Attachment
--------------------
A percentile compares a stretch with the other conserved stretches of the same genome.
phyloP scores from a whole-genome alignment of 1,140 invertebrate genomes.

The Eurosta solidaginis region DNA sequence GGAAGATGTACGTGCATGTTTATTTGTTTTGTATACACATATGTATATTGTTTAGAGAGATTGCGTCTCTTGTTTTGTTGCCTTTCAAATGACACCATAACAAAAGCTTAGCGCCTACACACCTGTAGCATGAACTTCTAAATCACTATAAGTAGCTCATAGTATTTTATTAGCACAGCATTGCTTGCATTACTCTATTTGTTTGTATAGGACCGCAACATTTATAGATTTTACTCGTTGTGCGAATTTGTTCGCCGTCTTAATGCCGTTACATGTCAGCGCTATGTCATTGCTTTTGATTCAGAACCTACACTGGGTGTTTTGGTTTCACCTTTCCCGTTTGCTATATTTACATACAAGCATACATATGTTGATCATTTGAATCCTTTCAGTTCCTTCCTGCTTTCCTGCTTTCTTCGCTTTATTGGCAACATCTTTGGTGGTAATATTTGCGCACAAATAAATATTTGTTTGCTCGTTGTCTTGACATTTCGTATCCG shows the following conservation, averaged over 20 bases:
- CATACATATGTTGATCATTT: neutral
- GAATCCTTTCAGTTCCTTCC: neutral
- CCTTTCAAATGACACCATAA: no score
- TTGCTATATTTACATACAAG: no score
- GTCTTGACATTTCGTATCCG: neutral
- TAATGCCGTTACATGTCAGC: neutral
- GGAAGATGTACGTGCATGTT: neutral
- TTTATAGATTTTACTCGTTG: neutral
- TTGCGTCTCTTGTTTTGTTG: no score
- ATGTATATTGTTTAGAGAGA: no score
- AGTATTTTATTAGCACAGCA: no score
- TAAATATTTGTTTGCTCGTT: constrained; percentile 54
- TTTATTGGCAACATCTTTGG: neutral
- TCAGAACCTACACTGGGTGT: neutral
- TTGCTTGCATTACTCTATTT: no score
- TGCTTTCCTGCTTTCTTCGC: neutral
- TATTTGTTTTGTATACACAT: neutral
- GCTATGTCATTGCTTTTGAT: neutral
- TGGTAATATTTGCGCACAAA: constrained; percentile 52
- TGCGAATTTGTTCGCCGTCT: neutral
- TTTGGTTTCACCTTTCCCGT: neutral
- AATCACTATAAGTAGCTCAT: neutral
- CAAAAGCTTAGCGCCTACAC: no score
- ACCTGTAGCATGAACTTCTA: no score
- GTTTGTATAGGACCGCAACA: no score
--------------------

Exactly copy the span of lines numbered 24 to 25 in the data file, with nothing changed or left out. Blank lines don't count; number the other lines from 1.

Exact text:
- TTTGGTTTCACCTTTCCCGT: neutral
- AATCACTATAAGTAGCTCAT: neutral